Edge of Tomorrow

Live. Die. Repeat

Emily as: Rita Vrataski
Genre(s): Sci-Fi | Action | Thriller
Written by: Christopher McQuarrie, Jez Butterworth, John-Henry Butterworth
Directed by: Doug Liman
Other Cast: Tom Cruise, Bill Paxton, Brendan Gleeson, Noah Taylor
Release Date: June 6, 2014
Production Budget: $178m
Total Worldwide Gross: $370.5m
Filming Locations: Hertfordshire, England, UK

The epic action of Edge of Tomorrow unfolds in a near future in which an alien race has hit the Earth in an unrelenting assault, unbeatable by any military unit in the world.

Lt. Col. Bill Cage (Cruise) is an officer who has never seen a day of combat when he is unceremoniously dro pped into what amounts to a suicide mission. Killed within minutes, Cage now finds himself inexplicably thrown into a time loop — forcing him to live out the same brutal combat over and over, fighting and dying again… and again.

But with each battle, Cage becomes able to engage the adversaries with increasing skill, alongside Special Forces warrior Rita Vrataski (Blunt). And, as Cage and Rita take the fight to the aliens, each repeated encounter gets them one step closer to defeating the enemy.

Production Info

  • Based on the manga and novel All You Need Is Kill by Hiroshi Sakurazaka.
  • The entire film was shot in England, primarily at Warner Bros. Studios Leavesden. In addition to the facility’s nine soundstages, which offer more than 1,000,000 square feet of stage space, there is a 100-acre backlot, making Leavesden the ideal place to create a large-scale beach invasion, a Heathrow Airport-based military compound complete with an interior combat range and drop ship, and a nearly deconstructed Louvre, among other sets or backdrops.
  • Tom Cruise admitted that he had long wanted to work with Emily Blunt, and recommended her to the producers for the role of Rita.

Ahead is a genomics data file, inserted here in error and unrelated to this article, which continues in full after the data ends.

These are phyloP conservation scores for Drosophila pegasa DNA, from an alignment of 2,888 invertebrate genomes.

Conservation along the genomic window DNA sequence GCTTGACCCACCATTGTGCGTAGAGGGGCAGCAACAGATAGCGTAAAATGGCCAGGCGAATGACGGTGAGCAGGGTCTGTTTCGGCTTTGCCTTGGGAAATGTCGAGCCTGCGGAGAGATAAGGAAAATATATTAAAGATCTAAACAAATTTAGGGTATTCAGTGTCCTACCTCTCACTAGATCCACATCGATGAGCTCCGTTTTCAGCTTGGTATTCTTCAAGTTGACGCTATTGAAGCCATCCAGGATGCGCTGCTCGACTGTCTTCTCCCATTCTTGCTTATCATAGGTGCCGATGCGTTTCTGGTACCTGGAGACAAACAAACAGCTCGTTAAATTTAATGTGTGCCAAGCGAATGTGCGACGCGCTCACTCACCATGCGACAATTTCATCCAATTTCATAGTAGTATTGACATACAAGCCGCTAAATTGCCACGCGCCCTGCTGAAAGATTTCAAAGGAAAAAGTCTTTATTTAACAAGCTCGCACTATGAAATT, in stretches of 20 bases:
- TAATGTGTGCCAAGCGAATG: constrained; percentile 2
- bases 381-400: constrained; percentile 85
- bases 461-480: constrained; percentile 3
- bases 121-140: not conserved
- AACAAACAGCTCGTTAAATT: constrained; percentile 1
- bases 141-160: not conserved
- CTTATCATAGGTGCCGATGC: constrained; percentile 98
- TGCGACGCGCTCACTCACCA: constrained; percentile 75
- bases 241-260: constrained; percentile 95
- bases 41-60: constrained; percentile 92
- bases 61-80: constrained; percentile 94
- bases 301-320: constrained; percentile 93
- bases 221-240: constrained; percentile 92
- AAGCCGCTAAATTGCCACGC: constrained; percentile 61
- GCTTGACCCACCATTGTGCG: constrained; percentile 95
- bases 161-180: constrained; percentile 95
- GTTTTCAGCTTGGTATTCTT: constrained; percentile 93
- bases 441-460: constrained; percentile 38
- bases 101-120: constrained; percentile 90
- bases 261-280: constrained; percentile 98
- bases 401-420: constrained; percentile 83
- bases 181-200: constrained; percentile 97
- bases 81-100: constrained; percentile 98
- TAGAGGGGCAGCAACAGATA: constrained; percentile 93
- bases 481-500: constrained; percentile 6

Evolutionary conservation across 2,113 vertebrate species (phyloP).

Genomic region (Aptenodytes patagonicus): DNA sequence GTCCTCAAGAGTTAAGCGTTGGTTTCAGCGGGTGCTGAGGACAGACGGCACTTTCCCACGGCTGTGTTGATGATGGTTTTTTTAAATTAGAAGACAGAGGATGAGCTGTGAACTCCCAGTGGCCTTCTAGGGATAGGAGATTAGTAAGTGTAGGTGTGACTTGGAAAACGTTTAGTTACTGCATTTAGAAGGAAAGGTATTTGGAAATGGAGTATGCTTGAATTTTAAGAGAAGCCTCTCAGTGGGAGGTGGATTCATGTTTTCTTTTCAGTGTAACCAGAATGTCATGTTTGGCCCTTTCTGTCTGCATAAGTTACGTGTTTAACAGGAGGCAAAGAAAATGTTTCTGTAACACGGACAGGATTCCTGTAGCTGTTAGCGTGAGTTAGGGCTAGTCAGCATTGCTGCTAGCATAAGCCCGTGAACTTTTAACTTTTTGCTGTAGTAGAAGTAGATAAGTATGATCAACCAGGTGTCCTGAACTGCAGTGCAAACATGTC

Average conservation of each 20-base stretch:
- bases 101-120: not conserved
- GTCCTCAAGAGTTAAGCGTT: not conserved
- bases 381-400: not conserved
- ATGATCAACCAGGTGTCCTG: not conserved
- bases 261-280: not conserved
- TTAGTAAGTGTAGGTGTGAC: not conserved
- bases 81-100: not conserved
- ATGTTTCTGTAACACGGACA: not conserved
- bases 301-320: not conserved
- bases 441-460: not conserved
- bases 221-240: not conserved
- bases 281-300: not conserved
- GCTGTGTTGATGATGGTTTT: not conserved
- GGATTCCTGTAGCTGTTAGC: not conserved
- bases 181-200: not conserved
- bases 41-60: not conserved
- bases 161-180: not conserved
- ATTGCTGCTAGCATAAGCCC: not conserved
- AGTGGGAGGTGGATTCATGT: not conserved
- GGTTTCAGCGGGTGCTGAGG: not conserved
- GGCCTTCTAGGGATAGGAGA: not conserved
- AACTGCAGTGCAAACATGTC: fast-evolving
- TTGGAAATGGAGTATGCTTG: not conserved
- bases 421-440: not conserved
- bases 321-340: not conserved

• It was never stated in the movie, but in the manga, the reason why Rita uses a melee weapon is because during her “resets” she would often run out of ammo, which resulted in her deaths. Keiji (in the manga) also learned about the convenience of a melee weapon and started using one.
  • While filming the car chase scene which includes a minivan, Emily Blunt was instructed to drive fast and then to take a right hand turn so that the van would shake. However, Blunt missed her mark and she drove the car right into a tree. She later said that it was both hilarious and terrifying, as she almost killed Tom Cruise, who was in the passenger seat, but both of them started laughing after the incident.
  • Emily Blunt admitted that after putting on the metal suit, she started crying because it was so heavy (it weighed 85 pounds) and that she would be required to perform action scenes in it for five months. She was jokingly told by Tom Cruise to “stop being such a wuss.”
  • When Emily Blunt’s character is introduced, she is doing a “planche” hold. Although she needed a wire for help on long takes, she is actually capable of doing the maneuver without assistance. In fact, when discussing the introduction, a cast member said, “Em, show that yoga move,” and she casually demonstrated it.
  • Tom Cruise was one of the first people to learn about Emily Blunt’s pregnancy. The cast and crew had to return a few months after principal photography had wrapped to do some pick-up shots. During the months between the two shoots, Blunt became pregnant and was only a few weeks along when they had to return for the additional filming. Because of the pregnancy, she opted to not do her own stunts for this portion of the shoot, but didn’t tell anyone why, since the pregnancy was still in the early stages. This confused Cruise, since she had done most of her own stunts during principal photography. She revealed to him that she was in the early stages of pregnancy, which, according to her, made him the only person, besides her husband John Krasinski and one close friend, to know about the pregnancy.
  • The film takes place in 2061.
  • Tom Cruise spent over $100,000 on a lavish wrap party for the cast and crew. He did not attend himself as he was finishing his scenes for the movie.
  • The film was released in the U.S. on June 6, 2014, the 70th Anniversary of the D-Day invasion during WWII. The film shares many similarities to the attack on Normandy Beach. Uniquely, it premiered in two sequential events, designed to mirror the D-Day landings within the exact timeline of the historic event. The premieres experienced comparible deja-vu of weather conditions, starting near 06:00 GMT in Imax theatre London.
  • The default language setup for Cage’s battle armor is Japanese, a nod to the novel’s country of origin.
  • In the original book, the Mimics are invading Tokyo. Rita is an American nicknamed “Full Metal Bitch” and Cage is a Japanese man named Keiji Kiriya, nicknamed “Killer Cage” by the end.